Saguaro National Park, Arizona

By: Andrea Kebalo


Peruvian Wine in Ica, Peru – Bodega San Martin

I don’t know if you all remember this, but in the summer of 2007 a city in the Peruvian desert called Ica was partially destroyed by an earthquake—I have to say, though, when Ica is not being destroyed by an earthquake, it is a fantastic place to visit. Luckily I was there about a week before the earth started shaking so I got to enjoy some delicious Peruvian desert food and weather without being buried by rubble—always something I try my best to avoid while on vacation.

Ica is not really a destination place. It’s not particularly beautiful, kind of a hot and crowded city packed as full as it can get with motorcycles and orange sellers, but it is cheap, the people are nice, and it is close to several bodegas, or Peruvian wineries. We actually stayed in a hotel rather than pitching the tent outside somewhere, a rare luxury for us, and it was about $9 a night for a large double with hot showers, a TV, and free porn. It was an easy sell. It was twice as much as the hotel next door, but that one didn’t have glass in the windows or running water, so really, a no-brainer.

There are a number of wineries close by, so oenologists and alcoholics will be interested to learn about Peru’s wine- and spirit-making processes. It’s easy to take a tour of one; a cab from Ica will cost a couple soles or you can just hitchhike, but bear in mind the driver will probably ask for a little money for the trouble. I’m sure that any of the bodegas are worth seeing, but we went to Bodega San Martin. There’s a free tour and they walk you through the whole process. According to my friend, who is a sommelier, the way they make the wine is unique to Peru: among other things, the wine is aged in small clay vessels rather than large wooden or steel barrels, and the end product is surprisingly sweet. It was too sweet for me, so I moved right on to pisco, which is just distilled wine, kind of like an un-aged brandy. I’m not sure if our waitress was new or just generous but she served me a full pouring of this 80 proof liquor in a large wine glass so I don’t really remember much about getting back into town, but back at the hotel I found that I was carrying a whole bottle of it. At first I debated the wisdom of carrying a fifth of liquor in a heavy glass bottle on a backpacking trip in the wilderness of Peru, but it worked out for the best in the end: we found ourselves in the back of a vegetable truck with some hostile locals while hitchhiking to Machu Picchu and they were pacified only by my alcohol and cigarettes.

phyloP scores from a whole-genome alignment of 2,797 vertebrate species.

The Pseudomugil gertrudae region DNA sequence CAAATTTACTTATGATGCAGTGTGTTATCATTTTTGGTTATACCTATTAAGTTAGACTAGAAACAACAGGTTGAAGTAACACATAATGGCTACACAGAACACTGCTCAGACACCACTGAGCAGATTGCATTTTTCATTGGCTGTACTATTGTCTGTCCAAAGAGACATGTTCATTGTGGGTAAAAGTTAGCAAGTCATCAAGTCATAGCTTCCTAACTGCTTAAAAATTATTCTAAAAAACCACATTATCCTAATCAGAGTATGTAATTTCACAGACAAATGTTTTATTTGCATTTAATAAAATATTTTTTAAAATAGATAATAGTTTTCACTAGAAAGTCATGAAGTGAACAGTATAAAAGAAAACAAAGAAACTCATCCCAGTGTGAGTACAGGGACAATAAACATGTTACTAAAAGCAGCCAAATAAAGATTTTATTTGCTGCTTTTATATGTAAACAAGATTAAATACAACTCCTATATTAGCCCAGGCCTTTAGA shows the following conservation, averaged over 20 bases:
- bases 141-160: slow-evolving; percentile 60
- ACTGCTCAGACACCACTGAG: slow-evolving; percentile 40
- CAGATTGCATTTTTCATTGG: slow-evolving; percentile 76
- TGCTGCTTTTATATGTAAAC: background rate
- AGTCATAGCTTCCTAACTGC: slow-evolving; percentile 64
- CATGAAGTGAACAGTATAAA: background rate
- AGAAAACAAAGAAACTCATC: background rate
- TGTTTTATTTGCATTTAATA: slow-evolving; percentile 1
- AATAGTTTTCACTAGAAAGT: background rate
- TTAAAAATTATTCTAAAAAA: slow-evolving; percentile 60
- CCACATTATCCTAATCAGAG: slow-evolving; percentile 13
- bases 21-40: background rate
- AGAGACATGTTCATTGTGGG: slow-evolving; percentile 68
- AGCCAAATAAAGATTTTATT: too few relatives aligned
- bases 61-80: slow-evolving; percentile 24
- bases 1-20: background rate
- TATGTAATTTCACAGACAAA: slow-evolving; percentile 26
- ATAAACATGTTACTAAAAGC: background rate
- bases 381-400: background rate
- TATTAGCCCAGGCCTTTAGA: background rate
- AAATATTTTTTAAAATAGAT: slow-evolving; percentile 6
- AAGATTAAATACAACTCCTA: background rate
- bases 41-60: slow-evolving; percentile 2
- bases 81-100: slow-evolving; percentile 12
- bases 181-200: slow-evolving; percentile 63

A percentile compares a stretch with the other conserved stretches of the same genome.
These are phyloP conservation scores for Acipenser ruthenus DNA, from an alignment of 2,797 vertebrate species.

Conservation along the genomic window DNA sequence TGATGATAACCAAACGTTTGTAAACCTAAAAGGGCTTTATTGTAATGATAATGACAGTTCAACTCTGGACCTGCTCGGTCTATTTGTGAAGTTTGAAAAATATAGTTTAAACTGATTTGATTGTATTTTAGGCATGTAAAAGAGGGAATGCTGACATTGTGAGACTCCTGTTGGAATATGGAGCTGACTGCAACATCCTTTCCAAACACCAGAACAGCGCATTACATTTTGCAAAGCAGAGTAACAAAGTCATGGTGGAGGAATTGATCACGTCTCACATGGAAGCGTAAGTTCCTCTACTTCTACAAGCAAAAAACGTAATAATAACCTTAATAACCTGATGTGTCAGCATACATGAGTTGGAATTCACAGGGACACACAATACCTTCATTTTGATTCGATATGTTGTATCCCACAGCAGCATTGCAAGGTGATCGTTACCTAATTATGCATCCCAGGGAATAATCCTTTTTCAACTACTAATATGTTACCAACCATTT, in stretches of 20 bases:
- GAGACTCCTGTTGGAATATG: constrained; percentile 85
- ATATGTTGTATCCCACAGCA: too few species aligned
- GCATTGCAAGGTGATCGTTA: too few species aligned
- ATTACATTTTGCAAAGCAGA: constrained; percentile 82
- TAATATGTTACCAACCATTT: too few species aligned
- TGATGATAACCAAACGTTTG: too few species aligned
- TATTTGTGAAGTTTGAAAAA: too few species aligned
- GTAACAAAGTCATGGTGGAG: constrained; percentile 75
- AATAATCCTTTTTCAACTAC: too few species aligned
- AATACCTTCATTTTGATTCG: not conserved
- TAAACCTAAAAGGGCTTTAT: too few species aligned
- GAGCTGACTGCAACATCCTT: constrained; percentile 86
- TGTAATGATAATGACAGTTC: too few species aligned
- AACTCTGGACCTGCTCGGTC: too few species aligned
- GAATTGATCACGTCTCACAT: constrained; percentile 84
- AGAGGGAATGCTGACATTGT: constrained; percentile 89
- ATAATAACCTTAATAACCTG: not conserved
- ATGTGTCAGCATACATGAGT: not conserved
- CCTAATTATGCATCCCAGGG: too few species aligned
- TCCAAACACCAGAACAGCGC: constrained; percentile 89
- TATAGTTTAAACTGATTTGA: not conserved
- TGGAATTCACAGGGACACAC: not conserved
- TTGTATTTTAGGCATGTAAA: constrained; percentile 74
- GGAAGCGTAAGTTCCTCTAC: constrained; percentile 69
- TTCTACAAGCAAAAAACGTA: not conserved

In fact I recommend keeping a healthy supply of both at all times in case of an emergency, whether you need it to sweeten deals with savvy bargainers or if you just have one of those days and really need to get your drink on.

Peru’s claim-to-fame in the world of drinking is their Pisco Sour, a fine contribution to the cocktail canon whose fame is inhibited only by the fact that no one ever has pisco. Delicious and refreshing, it is sure to liven nights and elevate the spirit.


2oz pisco
1oz lime juice
some sugar or simple syrup
1/2 egg white

Shake it vigorously with ice, and then party!

By: Ben Britz

The Nevada Desert

No place on earth is lonelier than the desert, its arid, desiccated soil starved of life.  Though the colorless sandy hills almost look picturesque against a dazzling blue sky, the silence and emptiness are too excruciating to enjoy these aesthetic snapshots.  The Nevada desert is no kinder to the senses.  The silence is absolute, the air is dry and hot, and the breeze plays tricks with your mind—without a scent of life, but ricocheting sounds of ghosts from rocky crevices.  But if you’re looking for an escape from your busy life (from any semblance of life), I suggest a drive along Highway 50 through central Nevada.  Continue reading